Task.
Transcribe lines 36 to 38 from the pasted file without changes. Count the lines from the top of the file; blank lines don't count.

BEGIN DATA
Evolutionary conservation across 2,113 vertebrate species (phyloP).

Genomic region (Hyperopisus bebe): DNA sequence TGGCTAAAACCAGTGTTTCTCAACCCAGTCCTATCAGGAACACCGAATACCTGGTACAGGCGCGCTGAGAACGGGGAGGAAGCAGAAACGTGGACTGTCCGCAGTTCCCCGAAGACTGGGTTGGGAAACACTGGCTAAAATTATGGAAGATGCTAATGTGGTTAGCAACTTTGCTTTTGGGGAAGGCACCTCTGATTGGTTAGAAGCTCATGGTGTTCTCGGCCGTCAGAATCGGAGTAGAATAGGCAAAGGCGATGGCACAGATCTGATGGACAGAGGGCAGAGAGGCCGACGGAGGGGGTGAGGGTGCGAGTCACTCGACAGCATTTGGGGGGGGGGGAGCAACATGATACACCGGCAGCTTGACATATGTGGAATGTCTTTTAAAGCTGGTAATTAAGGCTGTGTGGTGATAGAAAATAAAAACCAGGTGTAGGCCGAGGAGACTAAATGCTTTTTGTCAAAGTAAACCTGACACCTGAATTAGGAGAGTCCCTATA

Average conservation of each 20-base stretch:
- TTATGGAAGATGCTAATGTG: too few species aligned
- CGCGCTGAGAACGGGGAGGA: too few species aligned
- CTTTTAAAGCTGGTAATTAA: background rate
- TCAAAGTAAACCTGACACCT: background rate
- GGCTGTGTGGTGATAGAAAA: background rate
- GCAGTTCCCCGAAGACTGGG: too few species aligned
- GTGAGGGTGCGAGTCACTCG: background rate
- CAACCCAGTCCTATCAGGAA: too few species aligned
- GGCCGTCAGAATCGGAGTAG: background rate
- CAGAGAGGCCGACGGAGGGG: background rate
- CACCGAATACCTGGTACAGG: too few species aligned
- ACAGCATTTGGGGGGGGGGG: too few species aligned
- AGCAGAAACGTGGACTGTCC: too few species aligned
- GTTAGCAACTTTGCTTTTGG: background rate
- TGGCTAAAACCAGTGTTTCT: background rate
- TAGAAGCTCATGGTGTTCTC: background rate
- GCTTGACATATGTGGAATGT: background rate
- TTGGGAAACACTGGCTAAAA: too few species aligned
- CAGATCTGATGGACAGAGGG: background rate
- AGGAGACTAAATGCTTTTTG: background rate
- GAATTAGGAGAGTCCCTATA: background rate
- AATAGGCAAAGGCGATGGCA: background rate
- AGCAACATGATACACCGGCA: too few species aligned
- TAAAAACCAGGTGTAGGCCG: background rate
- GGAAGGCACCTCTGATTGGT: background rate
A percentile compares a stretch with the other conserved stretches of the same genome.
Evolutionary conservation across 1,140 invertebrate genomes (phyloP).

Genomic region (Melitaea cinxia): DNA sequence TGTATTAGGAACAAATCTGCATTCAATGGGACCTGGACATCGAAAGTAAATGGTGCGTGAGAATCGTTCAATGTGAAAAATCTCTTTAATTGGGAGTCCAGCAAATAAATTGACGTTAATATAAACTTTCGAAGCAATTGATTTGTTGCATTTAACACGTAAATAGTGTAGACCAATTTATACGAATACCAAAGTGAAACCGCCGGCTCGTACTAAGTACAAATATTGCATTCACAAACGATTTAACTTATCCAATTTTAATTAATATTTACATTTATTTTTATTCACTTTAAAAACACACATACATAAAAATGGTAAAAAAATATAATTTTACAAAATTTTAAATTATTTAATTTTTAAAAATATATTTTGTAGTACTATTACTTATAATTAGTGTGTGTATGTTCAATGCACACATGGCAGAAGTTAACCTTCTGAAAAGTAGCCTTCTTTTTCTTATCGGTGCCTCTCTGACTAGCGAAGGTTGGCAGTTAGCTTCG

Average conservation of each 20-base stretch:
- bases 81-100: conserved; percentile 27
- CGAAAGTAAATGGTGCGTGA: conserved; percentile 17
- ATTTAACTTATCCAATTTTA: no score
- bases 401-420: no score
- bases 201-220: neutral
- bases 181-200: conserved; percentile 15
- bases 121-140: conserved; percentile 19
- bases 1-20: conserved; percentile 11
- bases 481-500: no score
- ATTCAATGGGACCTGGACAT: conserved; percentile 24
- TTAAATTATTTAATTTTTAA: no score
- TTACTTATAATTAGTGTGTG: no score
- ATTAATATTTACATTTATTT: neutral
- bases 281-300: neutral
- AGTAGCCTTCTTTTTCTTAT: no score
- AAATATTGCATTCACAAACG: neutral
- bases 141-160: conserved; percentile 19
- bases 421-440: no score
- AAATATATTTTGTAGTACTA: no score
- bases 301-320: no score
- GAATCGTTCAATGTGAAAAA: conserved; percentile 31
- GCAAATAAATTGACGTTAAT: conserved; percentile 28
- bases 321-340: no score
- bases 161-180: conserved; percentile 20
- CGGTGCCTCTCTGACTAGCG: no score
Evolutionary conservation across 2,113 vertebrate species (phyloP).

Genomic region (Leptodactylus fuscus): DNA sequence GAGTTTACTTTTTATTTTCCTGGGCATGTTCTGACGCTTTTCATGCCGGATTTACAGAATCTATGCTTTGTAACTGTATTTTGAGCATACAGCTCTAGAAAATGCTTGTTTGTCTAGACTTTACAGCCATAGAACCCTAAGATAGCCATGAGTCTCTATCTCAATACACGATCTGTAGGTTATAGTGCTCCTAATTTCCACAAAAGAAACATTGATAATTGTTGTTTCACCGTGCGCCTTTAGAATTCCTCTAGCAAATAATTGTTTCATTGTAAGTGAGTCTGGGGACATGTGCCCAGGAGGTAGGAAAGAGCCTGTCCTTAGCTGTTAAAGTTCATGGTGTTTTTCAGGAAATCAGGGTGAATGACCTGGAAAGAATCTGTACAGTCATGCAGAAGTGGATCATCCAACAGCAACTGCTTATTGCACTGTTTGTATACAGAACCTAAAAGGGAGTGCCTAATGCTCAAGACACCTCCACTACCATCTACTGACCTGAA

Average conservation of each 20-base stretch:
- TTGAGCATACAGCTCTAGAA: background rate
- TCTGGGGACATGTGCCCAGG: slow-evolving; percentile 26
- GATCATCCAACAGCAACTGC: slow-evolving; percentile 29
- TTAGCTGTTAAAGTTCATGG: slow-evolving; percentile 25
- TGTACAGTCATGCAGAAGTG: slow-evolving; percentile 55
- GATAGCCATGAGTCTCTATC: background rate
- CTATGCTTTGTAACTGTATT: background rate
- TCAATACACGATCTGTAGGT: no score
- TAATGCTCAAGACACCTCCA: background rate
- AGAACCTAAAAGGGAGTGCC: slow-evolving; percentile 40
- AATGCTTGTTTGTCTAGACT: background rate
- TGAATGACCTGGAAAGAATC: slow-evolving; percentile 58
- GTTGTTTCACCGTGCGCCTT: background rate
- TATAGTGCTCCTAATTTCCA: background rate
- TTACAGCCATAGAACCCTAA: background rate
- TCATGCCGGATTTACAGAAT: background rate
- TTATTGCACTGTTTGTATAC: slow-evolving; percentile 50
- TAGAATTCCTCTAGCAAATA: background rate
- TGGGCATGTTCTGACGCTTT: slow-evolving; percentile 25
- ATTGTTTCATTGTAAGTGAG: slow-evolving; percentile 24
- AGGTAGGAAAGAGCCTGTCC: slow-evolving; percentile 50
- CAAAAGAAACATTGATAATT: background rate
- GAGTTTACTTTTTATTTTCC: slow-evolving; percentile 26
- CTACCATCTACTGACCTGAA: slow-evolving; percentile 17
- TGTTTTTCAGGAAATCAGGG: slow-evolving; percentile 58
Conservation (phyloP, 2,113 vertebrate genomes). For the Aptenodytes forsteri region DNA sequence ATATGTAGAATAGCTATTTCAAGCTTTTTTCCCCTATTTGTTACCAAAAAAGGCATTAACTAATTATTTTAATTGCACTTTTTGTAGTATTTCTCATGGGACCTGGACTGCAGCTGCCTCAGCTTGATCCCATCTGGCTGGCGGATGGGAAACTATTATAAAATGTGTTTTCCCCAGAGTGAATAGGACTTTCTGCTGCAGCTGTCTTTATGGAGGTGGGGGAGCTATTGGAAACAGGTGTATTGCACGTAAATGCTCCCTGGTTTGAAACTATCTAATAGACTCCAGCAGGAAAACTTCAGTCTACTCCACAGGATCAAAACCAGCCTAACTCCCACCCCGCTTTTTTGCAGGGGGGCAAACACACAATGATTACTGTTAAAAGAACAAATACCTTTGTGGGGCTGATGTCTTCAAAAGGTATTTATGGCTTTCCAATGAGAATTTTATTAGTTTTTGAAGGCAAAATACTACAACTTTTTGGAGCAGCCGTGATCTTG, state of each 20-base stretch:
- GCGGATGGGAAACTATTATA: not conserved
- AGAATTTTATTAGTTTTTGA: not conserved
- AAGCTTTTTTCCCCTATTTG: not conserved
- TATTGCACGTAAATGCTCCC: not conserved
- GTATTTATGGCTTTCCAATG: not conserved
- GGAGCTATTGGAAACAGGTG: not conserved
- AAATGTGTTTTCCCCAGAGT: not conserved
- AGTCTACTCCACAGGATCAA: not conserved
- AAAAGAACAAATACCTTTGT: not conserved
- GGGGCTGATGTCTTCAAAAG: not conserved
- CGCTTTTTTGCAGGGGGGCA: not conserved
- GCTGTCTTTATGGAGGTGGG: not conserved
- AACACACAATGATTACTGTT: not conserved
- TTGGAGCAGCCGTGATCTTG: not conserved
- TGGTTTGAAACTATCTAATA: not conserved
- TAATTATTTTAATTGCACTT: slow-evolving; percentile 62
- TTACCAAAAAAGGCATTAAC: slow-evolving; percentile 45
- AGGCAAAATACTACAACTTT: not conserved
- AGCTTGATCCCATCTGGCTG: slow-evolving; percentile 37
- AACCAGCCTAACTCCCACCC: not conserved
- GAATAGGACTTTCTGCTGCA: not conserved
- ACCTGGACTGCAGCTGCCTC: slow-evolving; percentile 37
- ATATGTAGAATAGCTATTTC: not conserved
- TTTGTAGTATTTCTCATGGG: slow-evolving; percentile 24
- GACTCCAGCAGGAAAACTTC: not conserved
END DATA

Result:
- bases 401-420: no score
- bases 201-220: neutral
- bases 181-200: conserved; percentile 15